Professional football's regular season kicked off this weekend, including a full slate of fixtures on Saturday and Sunday; and yet, I'm wagering that you won't find a single article about the games, or see a single photo of face-painted football fans - save maybe an article by Bird Brown - in today's papers, here or in Baltimore.
A full weekend of professional football; including a game or two covered by one of the most eloquent and poetic commentators in the business, Sir Ian Darke; and, 98 percent of you, despite professing your devotion to the game of football, likely missed it.
I'm talking about soccer. The Barclays' Premier League season opened this weekend.
I found the Premier League almost by accident; and, continued tuning-in almost by default. Watching back-to-back SportsCenters on Saturday mornings is only palatable for so long. At some point, the Premier League, with the melodies of its chanting fans, and the poetic verse of its dandied and articulate announcers, became the accompaniment to my Saturday breakfasts and Saturday morning couch-naps.
But-for the Premier League, August's sports' calendar really only has one other noteworthy topic - Practice(s).
Unless you're HBO, or the ad agency for Dick's Sporting Goods or Under Armour, training camp and the preseason aren't sexy.
There's no tailgating at training-camp and no fantasy points are awarded for preseason practice performance.
But, practice is where players' performances are perfected; where lessons are taught and learned; and, where the games are played absent the distractions of game-days' theatrical pomp and circumstance.
Great players love to practice. They can't get enough. They're gym rats; living in the weight-room; studying film; shooting (jump-shots, not people) all hours of the night.
Great players work on their weaknesses - until they don't have any. Great players extend their careers by perfecting fundamentals and footwork; knowing the nuances of the games they play; defying Father Time, and outperforming younger players' superior athleticism by preparing for game-time performances through tireless practice.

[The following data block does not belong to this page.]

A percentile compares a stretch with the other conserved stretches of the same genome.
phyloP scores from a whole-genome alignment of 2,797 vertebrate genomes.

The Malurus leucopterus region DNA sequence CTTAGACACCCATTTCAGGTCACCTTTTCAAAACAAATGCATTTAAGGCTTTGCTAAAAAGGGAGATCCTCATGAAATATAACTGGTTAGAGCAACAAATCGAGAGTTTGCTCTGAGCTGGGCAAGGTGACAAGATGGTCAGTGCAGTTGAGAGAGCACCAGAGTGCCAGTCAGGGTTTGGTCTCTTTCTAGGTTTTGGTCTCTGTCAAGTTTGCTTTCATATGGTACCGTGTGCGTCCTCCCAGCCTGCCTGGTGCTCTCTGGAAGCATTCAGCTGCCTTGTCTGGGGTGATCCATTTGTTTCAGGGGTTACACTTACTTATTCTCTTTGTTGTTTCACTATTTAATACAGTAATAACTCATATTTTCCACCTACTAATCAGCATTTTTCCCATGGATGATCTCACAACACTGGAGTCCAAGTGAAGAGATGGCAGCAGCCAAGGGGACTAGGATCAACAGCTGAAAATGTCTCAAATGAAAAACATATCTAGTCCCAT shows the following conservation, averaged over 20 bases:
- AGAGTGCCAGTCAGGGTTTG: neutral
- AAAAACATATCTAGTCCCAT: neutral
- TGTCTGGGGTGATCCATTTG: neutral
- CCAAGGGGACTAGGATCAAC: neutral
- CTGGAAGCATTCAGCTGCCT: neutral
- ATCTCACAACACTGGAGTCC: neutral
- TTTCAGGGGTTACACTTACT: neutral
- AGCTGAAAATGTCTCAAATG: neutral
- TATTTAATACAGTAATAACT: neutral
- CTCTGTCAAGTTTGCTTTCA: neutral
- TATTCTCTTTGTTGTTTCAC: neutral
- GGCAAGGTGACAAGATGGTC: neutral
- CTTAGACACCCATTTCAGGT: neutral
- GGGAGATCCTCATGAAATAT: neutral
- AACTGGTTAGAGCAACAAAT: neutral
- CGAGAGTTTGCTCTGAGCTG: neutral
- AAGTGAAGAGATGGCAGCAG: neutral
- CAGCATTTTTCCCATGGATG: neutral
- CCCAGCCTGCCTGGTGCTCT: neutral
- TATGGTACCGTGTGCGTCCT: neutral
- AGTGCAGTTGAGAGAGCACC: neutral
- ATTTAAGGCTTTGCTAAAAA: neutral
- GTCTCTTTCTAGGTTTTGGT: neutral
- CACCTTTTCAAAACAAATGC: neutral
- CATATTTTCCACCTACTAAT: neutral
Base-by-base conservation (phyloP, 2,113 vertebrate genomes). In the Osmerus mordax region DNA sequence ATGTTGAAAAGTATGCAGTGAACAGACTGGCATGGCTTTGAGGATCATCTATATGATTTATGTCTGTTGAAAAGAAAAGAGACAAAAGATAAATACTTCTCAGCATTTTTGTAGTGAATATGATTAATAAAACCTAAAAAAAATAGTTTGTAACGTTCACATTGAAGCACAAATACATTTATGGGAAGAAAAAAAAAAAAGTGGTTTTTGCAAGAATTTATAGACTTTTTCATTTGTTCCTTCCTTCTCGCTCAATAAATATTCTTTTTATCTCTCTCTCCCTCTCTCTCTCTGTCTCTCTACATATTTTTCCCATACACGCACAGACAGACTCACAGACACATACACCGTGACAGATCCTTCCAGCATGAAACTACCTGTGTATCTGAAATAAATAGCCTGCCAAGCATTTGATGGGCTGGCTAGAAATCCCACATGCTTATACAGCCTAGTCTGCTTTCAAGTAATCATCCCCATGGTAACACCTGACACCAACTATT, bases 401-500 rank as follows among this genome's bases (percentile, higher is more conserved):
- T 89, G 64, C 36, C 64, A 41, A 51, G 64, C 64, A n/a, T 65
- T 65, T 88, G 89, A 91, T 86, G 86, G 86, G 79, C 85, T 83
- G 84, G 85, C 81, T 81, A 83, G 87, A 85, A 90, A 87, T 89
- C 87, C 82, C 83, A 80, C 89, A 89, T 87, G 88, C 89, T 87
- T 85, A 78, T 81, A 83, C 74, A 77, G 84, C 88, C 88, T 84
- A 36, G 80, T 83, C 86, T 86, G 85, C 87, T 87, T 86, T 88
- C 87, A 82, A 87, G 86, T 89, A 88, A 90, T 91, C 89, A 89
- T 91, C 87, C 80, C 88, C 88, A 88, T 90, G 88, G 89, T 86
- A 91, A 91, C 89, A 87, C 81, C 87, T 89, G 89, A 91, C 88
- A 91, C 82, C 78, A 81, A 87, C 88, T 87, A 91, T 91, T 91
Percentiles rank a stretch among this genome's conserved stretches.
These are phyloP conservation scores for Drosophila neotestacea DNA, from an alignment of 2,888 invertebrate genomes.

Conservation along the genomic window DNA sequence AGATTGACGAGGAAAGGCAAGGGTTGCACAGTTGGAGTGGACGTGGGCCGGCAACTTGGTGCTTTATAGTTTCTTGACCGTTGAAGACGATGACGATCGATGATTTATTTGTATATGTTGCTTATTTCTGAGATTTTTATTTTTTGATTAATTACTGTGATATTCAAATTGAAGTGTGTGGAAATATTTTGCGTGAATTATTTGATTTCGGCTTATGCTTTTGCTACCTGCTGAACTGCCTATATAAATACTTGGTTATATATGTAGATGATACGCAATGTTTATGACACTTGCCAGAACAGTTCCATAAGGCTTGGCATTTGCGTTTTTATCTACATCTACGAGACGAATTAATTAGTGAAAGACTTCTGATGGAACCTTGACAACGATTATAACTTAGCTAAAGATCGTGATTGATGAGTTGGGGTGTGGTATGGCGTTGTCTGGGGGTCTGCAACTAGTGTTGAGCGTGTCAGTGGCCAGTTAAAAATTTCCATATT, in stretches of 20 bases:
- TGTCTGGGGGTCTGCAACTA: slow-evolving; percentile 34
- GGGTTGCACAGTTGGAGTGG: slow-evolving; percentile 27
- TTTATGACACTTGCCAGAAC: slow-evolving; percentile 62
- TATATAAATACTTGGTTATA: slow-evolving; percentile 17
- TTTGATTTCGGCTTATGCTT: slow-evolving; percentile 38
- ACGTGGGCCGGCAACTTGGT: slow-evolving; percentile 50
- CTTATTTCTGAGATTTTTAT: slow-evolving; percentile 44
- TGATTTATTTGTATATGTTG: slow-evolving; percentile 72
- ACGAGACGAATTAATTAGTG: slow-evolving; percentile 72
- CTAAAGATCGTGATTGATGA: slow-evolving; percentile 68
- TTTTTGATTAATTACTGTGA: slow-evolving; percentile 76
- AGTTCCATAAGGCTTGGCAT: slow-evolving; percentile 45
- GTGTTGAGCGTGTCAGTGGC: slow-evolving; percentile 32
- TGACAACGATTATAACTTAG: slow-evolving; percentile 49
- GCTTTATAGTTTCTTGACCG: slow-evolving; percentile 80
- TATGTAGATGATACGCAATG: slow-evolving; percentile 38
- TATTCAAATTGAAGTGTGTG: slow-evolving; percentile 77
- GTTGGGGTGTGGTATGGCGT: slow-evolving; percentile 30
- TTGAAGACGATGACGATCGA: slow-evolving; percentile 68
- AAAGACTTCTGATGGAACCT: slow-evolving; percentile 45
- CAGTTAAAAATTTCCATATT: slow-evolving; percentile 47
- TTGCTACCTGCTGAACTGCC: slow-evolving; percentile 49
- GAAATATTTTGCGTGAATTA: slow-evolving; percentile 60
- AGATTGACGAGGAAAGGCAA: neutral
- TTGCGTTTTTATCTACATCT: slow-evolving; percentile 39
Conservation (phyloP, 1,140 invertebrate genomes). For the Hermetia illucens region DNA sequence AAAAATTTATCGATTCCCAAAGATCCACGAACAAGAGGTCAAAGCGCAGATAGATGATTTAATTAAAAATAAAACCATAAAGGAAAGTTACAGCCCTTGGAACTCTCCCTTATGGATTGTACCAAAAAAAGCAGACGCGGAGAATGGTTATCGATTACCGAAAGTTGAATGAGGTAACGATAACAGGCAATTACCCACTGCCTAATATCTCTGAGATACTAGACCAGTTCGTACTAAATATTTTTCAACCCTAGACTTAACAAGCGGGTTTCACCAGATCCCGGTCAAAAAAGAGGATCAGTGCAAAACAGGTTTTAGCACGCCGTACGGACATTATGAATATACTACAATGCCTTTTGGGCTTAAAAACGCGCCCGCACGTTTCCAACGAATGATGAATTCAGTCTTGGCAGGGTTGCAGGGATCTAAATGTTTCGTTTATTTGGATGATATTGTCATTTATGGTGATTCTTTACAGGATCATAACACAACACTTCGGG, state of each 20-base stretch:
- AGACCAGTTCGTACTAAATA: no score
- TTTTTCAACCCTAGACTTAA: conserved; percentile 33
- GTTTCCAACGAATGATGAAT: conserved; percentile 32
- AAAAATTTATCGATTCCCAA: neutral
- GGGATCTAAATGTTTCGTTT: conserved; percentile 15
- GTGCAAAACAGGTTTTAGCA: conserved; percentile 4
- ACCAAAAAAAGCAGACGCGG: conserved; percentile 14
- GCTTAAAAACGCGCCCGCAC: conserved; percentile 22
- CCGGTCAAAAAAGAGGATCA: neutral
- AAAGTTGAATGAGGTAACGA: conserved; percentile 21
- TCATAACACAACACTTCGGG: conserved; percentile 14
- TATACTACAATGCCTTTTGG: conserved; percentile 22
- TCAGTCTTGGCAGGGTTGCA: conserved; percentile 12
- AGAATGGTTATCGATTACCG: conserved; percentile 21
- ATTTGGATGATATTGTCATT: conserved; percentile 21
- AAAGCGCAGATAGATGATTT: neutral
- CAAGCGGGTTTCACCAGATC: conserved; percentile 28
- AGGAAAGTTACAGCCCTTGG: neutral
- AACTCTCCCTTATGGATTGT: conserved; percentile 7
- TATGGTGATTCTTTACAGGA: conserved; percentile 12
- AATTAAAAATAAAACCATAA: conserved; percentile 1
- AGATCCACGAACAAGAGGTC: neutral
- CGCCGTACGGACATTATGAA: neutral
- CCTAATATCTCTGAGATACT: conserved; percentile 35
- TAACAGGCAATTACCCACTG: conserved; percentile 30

Allan Iverson (in)famously ranted, "Practice!?! We're talking about practice!? How silly is that?"
Despite all his perceived on-the-court, in-the-heat-of-the-game heart, Iverson lost a lot of fans because of that rant.
Practice is invaluable; particularly in team sports. Few who coach or play sports at their highest levels were surprised when (or that) Iverson's career ended so abruptly, and with little-to-no fanfare. Iverson's success was predicated upon unique "God-given" physical gifts; namely, his lighting quickness. A noteworthy non-practicer, when he "lost a step" he lost his singular (athletic) advantage.
Michael Jordan worked-on his footwork, and a turnaround, fade-away jumper; knowing his ability to fly would, one day, become fleeting. Jerry Rice's ability to catch with his hands (rather than with or against his body), perfected through practice, extended his career as his speed gave way. Muhammad Ali out-thought, and thereby outfought, the raging-bull that was a younger, stronger George Foreman; rope-a-doping his way to a win by studying his opponent's tendencies.
Two years before his rant, I was witness to Iverson's aversion to practice. Then-Sixers' coach Larry Brown, a Carolina guy, brought his Sixers to the Dean Dome; holding the team's training camp at UNC. Our preseason conditioning sessions followed the Sixers' practice sessions, and we would arrive early to catch a glimpse of Iverson and the Sixers in action. As a glimpse into the future debate over Iverson's penchant for skipping practice, Iverson didn't (practice that is). He claimed to be battling the flu; strangely unseasonable in September in the south.
It seemed the Sixers were well-acquainted with Iverson's anti-practice antics. The team's trainers were instructed to ensure that each day Iverson skipped practice due to the "flu" he consumed at least 600 ounces of fluids.
Iverson's demeanor was like watching a dyslexic ad campaign for Gatorade; pouting (and what must have likely led to perpetual peeing) instead of practicing. The dynamic was analogous to a teenager feigning illness to skip school to play PS3, instead being made to choke-down sour-tasting cough medicine while being "deprived" of his tech-toys.
Nicknamed "the Answer," Iverson's questioning (of) the value of practice foreshadowed the irony whereby his story-arc became a cautionary tale of the taking for granted of ("God-given") gifts of athletic ability.
No matter how good you (or your folks think you) are, you can always get better. If you're in middle school or high school or college and someone handed you this to read, it's time to put down the paper and go practice.
Matt Laczkowski is a former Division I basketball player, a coach, and a columnist. Reach him at firstname.lastname@example.org.